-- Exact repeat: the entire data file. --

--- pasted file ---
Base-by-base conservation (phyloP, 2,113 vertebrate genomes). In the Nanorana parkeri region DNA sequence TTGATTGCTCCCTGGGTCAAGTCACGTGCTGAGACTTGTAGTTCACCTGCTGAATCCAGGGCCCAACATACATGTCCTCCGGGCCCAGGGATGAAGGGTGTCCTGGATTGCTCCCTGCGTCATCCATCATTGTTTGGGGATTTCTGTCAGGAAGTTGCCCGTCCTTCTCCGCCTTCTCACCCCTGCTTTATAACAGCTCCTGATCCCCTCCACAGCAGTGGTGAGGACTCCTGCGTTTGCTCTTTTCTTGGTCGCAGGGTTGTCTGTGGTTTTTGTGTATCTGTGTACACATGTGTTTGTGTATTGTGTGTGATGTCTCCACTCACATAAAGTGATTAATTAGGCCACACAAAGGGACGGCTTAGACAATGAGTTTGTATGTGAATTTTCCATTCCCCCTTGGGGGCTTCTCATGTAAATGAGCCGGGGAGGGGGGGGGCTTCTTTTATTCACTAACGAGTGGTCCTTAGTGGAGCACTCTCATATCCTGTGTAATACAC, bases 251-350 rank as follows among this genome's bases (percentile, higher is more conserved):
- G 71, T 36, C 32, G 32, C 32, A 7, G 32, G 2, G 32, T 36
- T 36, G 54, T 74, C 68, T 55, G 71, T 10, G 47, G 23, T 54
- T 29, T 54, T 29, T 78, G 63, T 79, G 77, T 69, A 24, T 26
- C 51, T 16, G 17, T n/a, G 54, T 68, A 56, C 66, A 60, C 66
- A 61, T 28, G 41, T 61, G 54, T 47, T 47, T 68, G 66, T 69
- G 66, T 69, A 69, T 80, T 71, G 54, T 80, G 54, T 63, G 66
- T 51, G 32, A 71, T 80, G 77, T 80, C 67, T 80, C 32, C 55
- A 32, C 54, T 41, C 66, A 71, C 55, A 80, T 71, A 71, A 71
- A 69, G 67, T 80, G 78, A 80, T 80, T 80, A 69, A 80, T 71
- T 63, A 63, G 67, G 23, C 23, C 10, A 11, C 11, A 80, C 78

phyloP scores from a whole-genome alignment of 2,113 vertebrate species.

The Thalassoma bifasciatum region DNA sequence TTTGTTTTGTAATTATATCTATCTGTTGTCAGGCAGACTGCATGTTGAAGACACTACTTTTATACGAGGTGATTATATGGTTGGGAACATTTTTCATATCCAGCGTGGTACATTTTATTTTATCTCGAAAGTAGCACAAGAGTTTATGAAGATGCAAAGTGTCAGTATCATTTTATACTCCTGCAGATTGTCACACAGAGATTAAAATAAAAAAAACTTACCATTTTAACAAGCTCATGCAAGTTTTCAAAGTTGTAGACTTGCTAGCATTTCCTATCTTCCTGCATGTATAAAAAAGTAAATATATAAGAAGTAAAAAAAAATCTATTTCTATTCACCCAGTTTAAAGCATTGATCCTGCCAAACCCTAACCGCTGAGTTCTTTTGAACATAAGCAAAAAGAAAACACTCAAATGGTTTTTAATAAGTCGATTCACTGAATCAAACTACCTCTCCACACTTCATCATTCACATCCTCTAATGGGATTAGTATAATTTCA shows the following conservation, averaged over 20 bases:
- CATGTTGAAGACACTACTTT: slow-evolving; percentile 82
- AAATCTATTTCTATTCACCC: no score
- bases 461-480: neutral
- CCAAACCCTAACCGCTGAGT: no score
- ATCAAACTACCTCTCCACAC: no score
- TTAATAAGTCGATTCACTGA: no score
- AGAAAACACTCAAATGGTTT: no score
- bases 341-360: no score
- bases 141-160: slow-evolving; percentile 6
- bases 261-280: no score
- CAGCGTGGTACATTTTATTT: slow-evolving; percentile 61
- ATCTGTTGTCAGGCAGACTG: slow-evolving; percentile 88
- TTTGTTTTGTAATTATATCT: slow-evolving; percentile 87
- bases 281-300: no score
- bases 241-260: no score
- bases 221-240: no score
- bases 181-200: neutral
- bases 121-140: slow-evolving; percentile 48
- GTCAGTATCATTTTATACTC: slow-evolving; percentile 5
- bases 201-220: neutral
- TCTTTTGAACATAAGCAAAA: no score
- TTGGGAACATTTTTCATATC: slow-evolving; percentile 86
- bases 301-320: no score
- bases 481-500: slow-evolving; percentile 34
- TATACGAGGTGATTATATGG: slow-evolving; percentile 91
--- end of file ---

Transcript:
Base-by-base conservation (phyloP, 2,113 vertebrate genomes). In the Nanorana parkeri region DNA sequence TTGATTGCTCCCTGGGTCAAGTCACGTGCTGAGACTTGTAGTTCACCTGCTGAATCCAGGGCCCAACATACATGTCCTCCGGGCCCAGGGATGAAGGGTGTCCTGGATTGCTCCCTGCGTCATCCATCATTGTTTGGGGATTTCTGTCAGGAAGTTGCCCGTCCTTCTCCGCCTTCTCACCCCTGCTTTATAACAGCTCCTGATCCCCTCCACAGCAGTGGTGAGGACTCCTGCGTTTGCTCTTTTCTTGGTCGCAGGGTTGTCTGTGGTTTTTGTGTATCTGTGTACACATGTGTTTGTGTATTGTGTGTGATGTCTCCACTCACATAAAGTGATTAATTAGGCCACACAAAGGGACGGCTTAGACAATGAGTTTGTATGTGAATTTTCCATTCCCCCTTGGGGGCTTCTCATGTAAATGAGCCGGGGAGGGGGGGGGCTTCTTTTATTCACTAACGAGTGGTCCTTAGTGGAGCACTCTCATATCCTGTGTAATACAC, bases 251-350 rank as follows among this genome's bases (percentile, higher is more conserved):
- G 71, T 36, C 32, G 32, C 32, A 7, G 32, G 2, G 32, T 36
- T 36, G 54, T 74, C 68, T 55, G 71, T 10, G 47, G 23, T 54
- T 29, T 54, T 29, T 78, G 63, T 79, G 77, T 69, A 24, T 26
- C 51, T 16, G 17, T n/a, G 54, T 68, A 56, C 66, A 60, C 66
- A 61, T 28, G 41, T 61, G 54, T 47, T 47, T 68, G 66, T 69
- G 66, T 69, A 69, T 80, T 71, G 54, T 80, G 54, T 63, G 66
- T 51, G 32, A 71, T 80, G 77, T 80, C 67, T 80, C 32, C 55
- A 32, C 54, T 41, C 66, A 71, C 55, A 80, T 71, A 71, A 71
- A 69, G 67, T 80, G 78, A 80, T 80, T 80, A 69, A 80, T 71
- T 63, A 63, G 67, G 23, C 23, C 10, A 11, C 11, A 80, C 78

phyloP scores from a whole-genome alignment of 2,113 vertebrate species.

The Thalassoma bifasciatum region DNA sequence TTTGTTTTGTAATTATATCTATCTGTTGTCAGGCAGACTGCATGTTGAAGACACTACTTTTATACGAGGTGATTATATGGTTGGGAACATTTTTCATATCCAGCGTGGTACATTTTATTTTATCTCGAAAGTAGCACAAGAGTTTATGAAGATGCAAAGTGTCAGTATCATTTTATACTCCTGCAGATTGTCACACAGAGATTAAAATAAAAAAAACTTACCATTTTAACAAGCTCATGCAAGTTTTCAAAGTTGTAGACTTGCTAGCATTTCCTATCTTCCTGCATGTATAAAAAAGTAAATATATAAGAAGTAAAAAAAAATCTATTTCTATTCACCCAGTTTAAAGCATTGATCCTGCCAAACCCTAACCGCTGAGTTCTTTTGAACATAAGCAAAAAGAAAACACTCAAATGGTTTTTAATAAGTCGATTCACTGAATCAAACTACCTCTCCACACTTCATCATTCACATCCTCTAATGGGATTAGTATAATTTCA shows the following conservation, averaged over 20 bases:
- CATGTTGAAGACACTACTTT: slow-evolving; percentile 82
- AAATCTATTTCTATTCACCC: no score
- bases 461-480: neutral
- CCAAACCCTAACCGCTGAGT: no score
- ATCAAACTACCTCTCCACAC: no score
- TTAATAAGTCGATTCACTGA: no score
- AGAAAACACTCAAATGGTTT: no score
- bases 341-360: no score
- bases 141-160: slow-evolving; percentile 6
- bases 261-280: no score
- CAGCGTGGTACATTTTATTT: slow-evolving; percentile 61
- ATCTGTTGTCAGGCAGACTG: slow-evolving; percentile 88
- TTTGTTTTGTAATTATATCT: slow-evolving; percentile 87
- bases 281-300: no score
- bases 241-260: no score
- bases 221-240: no score
- bases 181-200: neutral
- bases 121-140: slow-evolving; percentile 48
- GTCAGTATCATTTTATACTC: slow-evolving; percentile 5
- bases 201-220: neutral
- TCTTTTGAACATAAGCAAAA: no score
- TTGGGAACATTTTTCATATC: slow-evolving; percentile 86
- bases 301-320: no score
- bases 481-500: slow-evolving; percentile 34
- TATACGAGGTGATTATATGG: slow-evolving; percentile 91